LORAIN — Don’t move the goalposts after the game kicks off.
That was the essence of county Common Pleas Judge Mark Betleski’s decision Thursday on a lawsuit over construction of the new Lorain High School. Betleski said the state couldn’t reject a Project Labor Agreement for construction of the school after approving it.
“No party, even the state, can approve a contract, and then subsequently negate its promise by declaring the contract unlawful,” Betleski wrote in a ruling released Thursday in Elyria.
The agreement, approved by the Board of Education in December 2010 and the Ohio Schools Facilities Commission in January 2011, called for “good faith efforts” to ensure 50 percent of all project workers are from Lorain or Lorain County. The agreement also called for workers to be unionized and receive prevailing wages.
In February 2011, Gov. John Kasich signed an executive order forbidding agreements for projects involving state taxpayer money. State taxpayers are paying for 81 percent of the $73 million project. In April 2011, former Superintendent Cheryl Atkinson was sent a letter by the Facilities Commission. Despite the agreement being approved before the executive order, the letter said it was being dropped because construction bids hadn’t gone out.
School board attorney Anthony Giardini didn’t return a call Thursday, but previously said he didn’t know why Atkinson, who left in September 2011, never informed him or board members about the rejection. Giardini notified the North Central Ohio Building and Construction Council nearly two years after Atkinson received the letter. The council sued in July seeking an injunction on construction.
Betleski ruled that the project could continue with the agreement because the contract with the Facilities Commission is binding. He wrote the resolution the Facilities Commission was using to reject the agreement violates federal and state law.
Betleski wrote that workers would lose money without the agreement and that the agreements have traditionally led to projects finishing on time and under budget. He said Lorain and the county would receive more tax revenue due to the local hiring requirements.
“The court finds that the grant of this injunction would better benefit the public (than) would its denial,” Betleski wrote.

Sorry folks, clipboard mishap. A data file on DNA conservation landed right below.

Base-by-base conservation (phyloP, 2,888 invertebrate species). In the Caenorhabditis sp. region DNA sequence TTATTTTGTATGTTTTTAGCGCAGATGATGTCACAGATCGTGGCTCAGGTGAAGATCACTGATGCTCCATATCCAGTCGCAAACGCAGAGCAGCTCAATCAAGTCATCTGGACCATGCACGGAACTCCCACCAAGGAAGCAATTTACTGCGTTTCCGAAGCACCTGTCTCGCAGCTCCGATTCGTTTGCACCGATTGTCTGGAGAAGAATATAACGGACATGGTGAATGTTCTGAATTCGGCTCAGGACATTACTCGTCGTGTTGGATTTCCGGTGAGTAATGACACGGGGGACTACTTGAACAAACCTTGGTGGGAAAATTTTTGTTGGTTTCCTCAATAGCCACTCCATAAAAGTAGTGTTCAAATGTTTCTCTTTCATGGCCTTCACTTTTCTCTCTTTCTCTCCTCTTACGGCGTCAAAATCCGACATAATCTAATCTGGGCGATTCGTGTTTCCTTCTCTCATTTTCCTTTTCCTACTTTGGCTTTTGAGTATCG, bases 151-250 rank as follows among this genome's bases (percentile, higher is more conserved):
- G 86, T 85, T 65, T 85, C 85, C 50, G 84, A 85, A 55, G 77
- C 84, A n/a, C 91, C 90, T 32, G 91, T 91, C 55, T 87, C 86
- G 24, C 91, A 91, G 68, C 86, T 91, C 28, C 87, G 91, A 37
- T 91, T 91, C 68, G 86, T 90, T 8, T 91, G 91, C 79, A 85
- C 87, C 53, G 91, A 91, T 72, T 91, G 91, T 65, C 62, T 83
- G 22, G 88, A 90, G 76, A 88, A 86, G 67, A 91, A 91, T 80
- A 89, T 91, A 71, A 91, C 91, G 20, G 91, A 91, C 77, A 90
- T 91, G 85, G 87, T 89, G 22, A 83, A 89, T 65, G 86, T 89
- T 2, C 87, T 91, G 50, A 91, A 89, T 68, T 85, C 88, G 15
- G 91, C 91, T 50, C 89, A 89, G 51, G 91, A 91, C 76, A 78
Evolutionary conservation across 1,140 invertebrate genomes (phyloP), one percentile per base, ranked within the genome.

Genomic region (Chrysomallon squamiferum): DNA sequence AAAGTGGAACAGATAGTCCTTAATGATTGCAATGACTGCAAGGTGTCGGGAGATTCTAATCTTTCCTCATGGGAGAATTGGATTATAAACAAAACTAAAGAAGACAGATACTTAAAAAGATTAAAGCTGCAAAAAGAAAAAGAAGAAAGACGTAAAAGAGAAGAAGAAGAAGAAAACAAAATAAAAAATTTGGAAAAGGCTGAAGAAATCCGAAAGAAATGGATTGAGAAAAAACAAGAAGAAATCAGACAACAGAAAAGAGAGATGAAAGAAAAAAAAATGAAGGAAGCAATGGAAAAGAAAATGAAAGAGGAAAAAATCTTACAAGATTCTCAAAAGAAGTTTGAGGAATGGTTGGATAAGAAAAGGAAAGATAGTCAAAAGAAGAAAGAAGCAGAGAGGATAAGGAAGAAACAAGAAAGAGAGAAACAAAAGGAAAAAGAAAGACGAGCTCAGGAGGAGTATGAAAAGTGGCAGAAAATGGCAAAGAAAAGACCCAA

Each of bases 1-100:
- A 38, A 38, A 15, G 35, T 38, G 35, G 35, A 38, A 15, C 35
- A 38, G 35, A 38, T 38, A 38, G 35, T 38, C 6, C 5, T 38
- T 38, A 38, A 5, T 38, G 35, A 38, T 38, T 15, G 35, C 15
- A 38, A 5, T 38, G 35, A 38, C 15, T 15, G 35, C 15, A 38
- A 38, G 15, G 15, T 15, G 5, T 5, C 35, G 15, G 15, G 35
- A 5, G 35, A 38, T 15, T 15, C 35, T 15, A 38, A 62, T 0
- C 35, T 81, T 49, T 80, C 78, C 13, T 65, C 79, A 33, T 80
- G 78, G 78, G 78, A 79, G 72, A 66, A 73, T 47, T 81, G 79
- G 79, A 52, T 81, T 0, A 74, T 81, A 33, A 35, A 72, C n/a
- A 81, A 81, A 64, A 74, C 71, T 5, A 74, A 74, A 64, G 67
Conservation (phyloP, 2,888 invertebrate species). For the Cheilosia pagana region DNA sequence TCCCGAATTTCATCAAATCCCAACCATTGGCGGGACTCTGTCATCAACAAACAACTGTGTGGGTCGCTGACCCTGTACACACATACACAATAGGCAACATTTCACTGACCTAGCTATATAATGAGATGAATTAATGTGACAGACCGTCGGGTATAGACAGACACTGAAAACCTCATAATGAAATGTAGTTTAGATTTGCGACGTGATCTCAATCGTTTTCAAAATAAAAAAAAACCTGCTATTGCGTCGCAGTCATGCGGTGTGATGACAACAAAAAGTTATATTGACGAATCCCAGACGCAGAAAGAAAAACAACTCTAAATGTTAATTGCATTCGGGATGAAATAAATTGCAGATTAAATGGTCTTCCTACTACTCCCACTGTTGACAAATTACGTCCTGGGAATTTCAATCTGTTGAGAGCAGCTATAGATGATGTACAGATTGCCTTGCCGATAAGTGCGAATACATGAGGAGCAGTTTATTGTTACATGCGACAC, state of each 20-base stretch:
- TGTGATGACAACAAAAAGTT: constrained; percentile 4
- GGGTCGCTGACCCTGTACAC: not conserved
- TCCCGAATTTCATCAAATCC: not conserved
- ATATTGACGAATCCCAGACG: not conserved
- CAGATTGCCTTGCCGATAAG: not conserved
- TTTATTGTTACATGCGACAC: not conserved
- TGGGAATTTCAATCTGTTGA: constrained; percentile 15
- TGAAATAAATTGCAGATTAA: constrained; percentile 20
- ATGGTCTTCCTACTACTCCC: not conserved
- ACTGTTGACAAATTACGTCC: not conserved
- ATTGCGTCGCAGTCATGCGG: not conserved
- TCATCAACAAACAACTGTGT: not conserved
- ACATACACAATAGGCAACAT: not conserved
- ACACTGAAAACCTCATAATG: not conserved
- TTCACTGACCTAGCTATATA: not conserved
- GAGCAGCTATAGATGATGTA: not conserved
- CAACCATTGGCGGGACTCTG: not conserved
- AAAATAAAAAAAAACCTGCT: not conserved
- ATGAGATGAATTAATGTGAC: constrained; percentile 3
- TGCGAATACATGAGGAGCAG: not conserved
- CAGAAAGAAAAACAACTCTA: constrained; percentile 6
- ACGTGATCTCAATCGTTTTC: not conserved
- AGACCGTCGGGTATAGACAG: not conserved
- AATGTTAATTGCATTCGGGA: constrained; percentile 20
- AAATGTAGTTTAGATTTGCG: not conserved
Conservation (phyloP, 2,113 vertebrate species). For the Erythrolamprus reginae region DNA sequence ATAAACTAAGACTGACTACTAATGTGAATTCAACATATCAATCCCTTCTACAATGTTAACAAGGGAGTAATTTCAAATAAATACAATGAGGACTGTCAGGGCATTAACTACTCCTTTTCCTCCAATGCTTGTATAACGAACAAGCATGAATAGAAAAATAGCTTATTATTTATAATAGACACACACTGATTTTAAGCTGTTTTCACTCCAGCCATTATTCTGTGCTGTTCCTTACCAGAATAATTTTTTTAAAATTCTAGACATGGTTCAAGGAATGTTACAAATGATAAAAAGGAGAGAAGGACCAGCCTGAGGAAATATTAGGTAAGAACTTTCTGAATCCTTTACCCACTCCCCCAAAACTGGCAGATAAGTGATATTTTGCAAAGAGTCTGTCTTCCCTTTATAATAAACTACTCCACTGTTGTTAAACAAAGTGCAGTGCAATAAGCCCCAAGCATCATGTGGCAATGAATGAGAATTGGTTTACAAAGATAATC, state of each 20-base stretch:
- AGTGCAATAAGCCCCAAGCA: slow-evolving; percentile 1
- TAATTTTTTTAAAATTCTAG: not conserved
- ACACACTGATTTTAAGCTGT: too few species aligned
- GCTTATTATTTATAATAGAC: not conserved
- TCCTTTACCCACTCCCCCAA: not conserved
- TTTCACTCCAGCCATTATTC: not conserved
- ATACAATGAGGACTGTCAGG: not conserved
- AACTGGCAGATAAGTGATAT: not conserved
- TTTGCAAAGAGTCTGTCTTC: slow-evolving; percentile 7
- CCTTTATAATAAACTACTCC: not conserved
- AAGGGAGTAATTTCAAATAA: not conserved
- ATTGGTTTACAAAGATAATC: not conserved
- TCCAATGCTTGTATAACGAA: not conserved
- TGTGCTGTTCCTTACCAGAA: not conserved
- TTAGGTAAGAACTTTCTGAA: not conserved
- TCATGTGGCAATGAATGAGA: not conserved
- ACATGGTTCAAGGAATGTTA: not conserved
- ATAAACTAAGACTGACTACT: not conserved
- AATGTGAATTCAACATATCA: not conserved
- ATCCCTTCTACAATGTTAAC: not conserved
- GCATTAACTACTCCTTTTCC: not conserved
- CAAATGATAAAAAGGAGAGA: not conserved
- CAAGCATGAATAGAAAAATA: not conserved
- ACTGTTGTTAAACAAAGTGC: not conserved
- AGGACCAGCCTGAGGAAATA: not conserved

Rick Savors, a facilities commission spokesman, said he hadn’t seen Betleski’s ruling and doesn’t know if the commission will appeal. Superintendent Tom Tucker said the district had planned to seek construction bids in the next couple of weeks. Tucker said it was too early to say whether the project, scheduled to be completed at 2600 Ashland Ave. by August 2016, would be delayed due to the suit.
Students are temporarily being housed at the former Southview High School and Southview Middle School.
“I just want to see that high school built so we can get our students where they need to be,” Tucker said.
Board member Jim Smith said he also didn’t want to see students penalized. Smith said he is hopeful a compromise can be reached with the state in which the school district would pay for all cost overruns if the project goes over budget due to the agreement.
Smith said Kasich’s executive order was political. It came shortly after Kasich took office and while he was beginning an ultimately unsuccessful attempt to strip public unions of most of their bargaining rights.
Smith said Kasich is running for re-election and while he probably won’t get many votes in heavily Democratic Lorain County, fighting the agreement might cost him some of the few votes he may get.
“He may just say, ‘Hey guys, just swallow it and bid the damn thing out and if it comes in too high, we’ll figure something out,’” Smith said. “Then we can move forward and the kids will get their high school in 2016.”
Contact Evan Goodenow at 329-7129 or firstname.lastname@example.org.